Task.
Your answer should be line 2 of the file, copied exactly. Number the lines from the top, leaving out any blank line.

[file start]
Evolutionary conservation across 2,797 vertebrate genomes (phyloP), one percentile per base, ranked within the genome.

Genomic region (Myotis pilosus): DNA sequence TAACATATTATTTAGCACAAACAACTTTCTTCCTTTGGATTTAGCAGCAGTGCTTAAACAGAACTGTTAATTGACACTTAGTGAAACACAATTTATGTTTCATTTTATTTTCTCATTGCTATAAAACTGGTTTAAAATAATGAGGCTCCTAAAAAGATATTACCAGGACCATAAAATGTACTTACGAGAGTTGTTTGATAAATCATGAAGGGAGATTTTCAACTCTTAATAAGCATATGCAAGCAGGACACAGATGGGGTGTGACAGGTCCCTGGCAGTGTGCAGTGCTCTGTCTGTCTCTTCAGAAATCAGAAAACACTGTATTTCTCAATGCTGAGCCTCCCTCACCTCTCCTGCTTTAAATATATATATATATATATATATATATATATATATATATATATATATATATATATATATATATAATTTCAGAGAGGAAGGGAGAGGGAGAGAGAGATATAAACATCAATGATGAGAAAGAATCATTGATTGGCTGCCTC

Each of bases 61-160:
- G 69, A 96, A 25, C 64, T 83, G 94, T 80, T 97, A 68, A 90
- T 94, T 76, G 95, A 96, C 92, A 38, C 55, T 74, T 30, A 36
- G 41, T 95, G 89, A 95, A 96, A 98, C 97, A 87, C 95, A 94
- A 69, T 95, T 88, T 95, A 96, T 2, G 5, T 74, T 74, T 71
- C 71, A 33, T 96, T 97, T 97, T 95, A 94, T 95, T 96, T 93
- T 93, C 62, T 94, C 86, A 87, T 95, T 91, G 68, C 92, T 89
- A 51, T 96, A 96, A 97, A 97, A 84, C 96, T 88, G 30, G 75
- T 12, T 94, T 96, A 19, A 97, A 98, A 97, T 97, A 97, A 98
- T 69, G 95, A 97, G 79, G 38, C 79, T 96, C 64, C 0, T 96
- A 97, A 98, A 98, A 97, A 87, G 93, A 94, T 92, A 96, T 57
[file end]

Genomic region (Myotis pilosus): DNA sequence TAACATATTATTTAGCACAAACAACTTTCTTCCTTTGGATTTAGCAGCAGTGCTTAAACAGAACTGTTAATTGACACTTAGTGAAACACAATTTATGTTTCATTTTATTTTCTCATTGCTATAAAACTGGTTTAAAATAATGAGGCTCCTAAAAAGATATTACCAGGACCATAAAATGTACTTACGAGAGTTGTTTGATAAATCATGAAGGGAGATTTTCAACTCTTAATAAGCATATGCAAGCAGGACACAGATGGGGTGTGACAGGTCCCTGGCAGTGTGCAGTGCTCTGTCTGTCTCTTCAGAAATCAGAAAACACTGTATTTCTCAATGCTGAGCCTCCCTCACCTCTCCTGCTTTAAATATATATATATATATATATATATATATATATATATATATATATATATATATATATATATATAATTTCAGAGAGGAAGGGAGAGGGAGAGAGAGATATAAACATCAATGATGAGAAAGAATCATTGATTGGCTGCCTC